When businesses like banks become big, they tend to sacrifice service for compliance to rules that benefit them more than us, their clients.  As much as they may try to rationalise, compliance is not service.  We as innovative entrepreneurs recognise this and capitalise on this.  We as customers won’t hesitate to switch the moment we could when someone else offers less of a burden for the services we insist on. 

About Ellery’s Essays

The Supply Chain Orchestra

In August of 1990, Iraq invaded Kuwait.  The United States of America led a coalition of nations to counter the invasion via a military campaign that started with Operation Desert Shield and then with Operation Desert Storm

In November 1990, General Fred Franks, Jr., commander of the US Army VII Corps, deployed the Corps’ five (5) army divisions and support groups to Saudi Arabia, to prepare for an offensive into Iraq and Kuwait. 

It was a deployment that was far from perfect.  

The VII Corps encountered a slew of issues as it deployed to forward bases in Saudi Arabia.  There were delays in transportation of supplies and troops from Europe.  Soldiers, supplies, weapons, and equipment got stuck in traffic snarls at ports.  Troops received the wrong camouflage uniforms.  Tanks, trucks, and spare parts were mixed up during shipment such that logistics officers had to sort them out upon arrival.[i]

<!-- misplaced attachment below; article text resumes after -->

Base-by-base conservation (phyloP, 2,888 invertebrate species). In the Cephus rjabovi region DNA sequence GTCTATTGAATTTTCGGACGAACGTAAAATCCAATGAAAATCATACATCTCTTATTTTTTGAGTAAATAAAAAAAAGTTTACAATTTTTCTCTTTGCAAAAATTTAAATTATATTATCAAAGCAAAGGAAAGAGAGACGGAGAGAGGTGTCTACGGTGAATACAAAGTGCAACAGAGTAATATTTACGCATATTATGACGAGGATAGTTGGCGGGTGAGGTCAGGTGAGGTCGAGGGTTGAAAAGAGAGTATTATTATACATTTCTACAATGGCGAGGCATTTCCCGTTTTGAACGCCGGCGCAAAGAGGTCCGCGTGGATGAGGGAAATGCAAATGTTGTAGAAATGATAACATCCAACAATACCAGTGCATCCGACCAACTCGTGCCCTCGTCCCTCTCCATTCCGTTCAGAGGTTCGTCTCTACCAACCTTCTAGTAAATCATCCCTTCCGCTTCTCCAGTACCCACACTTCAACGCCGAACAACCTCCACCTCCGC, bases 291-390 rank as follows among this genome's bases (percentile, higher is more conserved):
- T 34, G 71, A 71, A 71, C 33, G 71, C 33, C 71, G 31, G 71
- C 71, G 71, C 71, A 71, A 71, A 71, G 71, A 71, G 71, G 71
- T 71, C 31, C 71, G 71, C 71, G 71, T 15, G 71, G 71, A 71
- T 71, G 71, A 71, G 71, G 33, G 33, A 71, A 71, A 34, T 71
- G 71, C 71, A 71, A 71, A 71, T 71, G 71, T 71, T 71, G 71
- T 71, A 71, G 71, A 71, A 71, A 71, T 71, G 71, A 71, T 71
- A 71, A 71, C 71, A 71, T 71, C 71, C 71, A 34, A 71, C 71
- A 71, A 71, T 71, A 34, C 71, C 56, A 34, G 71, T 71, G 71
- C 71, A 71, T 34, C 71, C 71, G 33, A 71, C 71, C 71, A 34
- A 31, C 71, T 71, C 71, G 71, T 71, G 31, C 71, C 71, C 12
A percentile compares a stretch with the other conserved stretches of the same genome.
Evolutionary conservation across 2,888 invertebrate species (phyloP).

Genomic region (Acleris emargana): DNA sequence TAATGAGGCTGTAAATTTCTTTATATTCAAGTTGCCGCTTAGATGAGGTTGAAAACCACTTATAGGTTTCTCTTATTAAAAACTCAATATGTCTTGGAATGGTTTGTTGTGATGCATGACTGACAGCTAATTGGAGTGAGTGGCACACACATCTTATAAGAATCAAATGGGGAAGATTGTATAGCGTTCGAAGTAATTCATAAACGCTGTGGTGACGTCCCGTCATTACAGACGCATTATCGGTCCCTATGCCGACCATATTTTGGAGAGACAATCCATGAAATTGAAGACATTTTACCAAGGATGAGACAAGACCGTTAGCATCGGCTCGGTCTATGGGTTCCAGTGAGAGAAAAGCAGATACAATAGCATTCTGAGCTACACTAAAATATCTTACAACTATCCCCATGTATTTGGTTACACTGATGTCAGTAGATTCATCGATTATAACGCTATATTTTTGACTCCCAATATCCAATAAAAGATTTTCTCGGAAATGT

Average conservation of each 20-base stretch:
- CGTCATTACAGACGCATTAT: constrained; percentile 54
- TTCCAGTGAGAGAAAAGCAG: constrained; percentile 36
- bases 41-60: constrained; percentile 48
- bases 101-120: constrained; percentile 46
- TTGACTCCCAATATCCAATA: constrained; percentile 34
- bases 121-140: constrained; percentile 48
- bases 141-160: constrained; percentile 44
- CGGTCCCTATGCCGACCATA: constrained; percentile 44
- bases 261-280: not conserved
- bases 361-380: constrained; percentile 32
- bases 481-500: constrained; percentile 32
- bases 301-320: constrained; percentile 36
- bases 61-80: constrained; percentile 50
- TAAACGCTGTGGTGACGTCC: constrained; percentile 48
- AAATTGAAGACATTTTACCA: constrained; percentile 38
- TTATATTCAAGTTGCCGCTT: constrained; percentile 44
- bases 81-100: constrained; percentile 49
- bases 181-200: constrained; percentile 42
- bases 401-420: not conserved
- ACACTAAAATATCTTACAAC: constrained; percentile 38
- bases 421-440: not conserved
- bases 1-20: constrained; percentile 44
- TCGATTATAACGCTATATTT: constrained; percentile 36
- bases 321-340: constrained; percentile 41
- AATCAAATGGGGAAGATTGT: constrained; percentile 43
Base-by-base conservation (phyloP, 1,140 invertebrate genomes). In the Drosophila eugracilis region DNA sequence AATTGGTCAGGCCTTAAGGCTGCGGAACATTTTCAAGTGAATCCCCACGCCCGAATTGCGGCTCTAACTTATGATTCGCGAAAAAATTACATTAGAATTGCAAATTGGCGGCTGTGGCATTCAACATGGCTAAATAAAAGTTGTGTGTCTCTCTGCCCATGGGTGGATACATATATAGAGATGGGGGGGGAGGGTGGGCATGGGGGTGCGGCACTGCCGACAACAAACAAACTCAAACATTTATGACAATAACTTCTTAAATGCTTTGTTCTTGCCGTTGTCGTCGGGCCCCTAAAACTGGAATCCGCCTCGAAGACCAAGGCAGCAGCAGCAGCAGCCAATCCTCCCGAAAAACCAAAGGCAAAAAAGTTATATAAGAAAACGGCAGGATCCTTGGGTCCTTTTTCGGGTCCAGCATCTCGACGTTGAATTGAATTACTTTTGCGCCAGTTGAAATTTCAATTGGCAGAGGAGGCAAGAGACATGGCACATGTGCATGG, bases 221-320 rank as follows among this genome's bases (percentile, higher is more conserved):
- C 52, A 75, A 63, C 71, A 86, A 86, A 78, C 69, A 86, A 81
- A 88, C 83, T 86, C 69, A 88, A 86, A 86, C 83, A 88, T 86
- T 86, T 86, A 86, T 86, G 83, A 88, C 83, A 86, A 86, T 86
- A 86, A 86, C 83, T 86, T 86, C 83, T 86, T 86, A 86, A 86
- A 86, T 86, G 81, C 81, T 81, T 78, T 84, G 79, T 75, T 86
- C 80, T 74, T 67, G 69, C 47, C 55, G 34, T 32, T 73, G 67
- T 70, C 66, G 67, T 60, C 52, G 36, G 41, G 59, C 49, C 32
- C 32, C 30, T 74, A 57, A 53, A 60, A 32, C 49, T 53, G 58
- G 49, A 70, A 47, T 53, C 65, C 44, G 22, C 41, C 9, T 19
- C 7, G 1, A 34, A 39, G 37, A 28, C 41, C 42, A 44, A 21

The deployment of the US VII Corps can be likened to moving a small urban city to a different country thousands of miles away.  The Corps had to move almost a 150,000 men & women, 1,487 tanks, 1,384 infantry fighting vehicles, 568 artillery pieces, 132 multiple rocket launchers (MLRS), 8 missile launchers, and 242 attack helicopters. Logistics commanders had to synchronise and transport aircraft such that the divisions that left from their point of origin would swiftly deploy as soon as they arrived at their destination. 

General Franks and his logistics commanders got the job done despite the snags and their soldiers were ready to attack by February 1991.  Within a few weeks, the VII Corps all but annihilated the Iraqi opposition. 

One of the lessons learned from the deployment of the VII Corps in the Gulf War was that for it to be successful, there had to be synchronisation and collaboration.  No matter how much planning was put in, if stakeholders don’t sync and collaborate, any operation would fall apart. 

We invest a lot into the operations of our businesses.  We buy state-of-the-art enterprise resource planning (ERP) systems.  We hire talented people.  We build warehouses and factories.  We invest in what we believe are the most efficient and cost-effective equipment.